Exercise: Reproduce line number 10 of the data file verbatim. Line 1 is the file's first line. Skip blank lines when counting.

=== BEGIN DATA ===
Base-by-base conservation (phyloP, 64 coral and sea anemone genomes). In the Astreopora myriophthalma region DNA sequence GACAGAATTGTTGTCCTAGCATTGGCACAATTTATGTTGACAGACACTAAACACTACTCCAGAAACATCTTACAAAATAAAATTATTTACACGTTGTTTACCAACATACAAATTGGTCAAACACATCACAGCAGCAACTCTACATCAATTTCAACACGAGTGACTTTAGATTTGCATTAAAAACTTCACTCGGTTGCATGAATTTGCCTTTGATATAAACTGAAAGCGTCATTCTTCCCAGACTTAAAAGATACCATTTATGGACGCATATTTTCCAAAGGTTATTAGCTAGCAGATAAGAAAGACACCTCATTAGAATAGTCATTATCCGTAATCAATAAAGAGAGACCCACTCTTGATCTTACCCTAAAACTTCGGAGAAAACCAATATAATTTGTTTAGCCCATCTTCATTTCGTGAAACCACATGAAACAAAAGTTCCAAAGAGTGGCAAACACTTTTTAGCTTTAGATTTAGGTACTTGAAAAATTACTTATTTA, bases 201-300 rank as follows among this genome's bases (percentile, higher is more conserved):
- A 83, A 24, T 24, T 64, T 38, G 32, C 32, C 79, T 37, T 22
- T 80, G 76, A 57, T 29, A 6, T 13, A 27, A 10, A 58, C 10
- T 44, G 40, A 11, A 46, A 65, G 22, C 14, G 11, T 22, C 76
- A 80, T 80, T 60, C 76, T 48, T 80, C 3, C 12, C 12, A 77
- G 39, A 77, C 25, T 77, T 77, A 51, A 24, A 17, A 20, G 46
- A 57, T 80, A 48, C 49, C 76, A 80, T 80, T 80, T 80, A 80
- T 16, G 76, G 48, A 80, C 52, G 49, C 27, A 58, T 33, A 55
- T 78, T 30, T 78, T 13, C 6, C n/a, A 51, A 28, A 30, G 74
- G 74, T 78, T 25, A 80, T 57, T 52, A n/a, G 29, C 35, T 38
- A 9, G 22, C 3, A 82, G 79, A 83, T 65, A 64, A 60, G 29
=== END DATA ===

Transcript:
- G 74, T 78, T 25, A 80, T 57, T 52, A n/a, G 29, C 35, T 38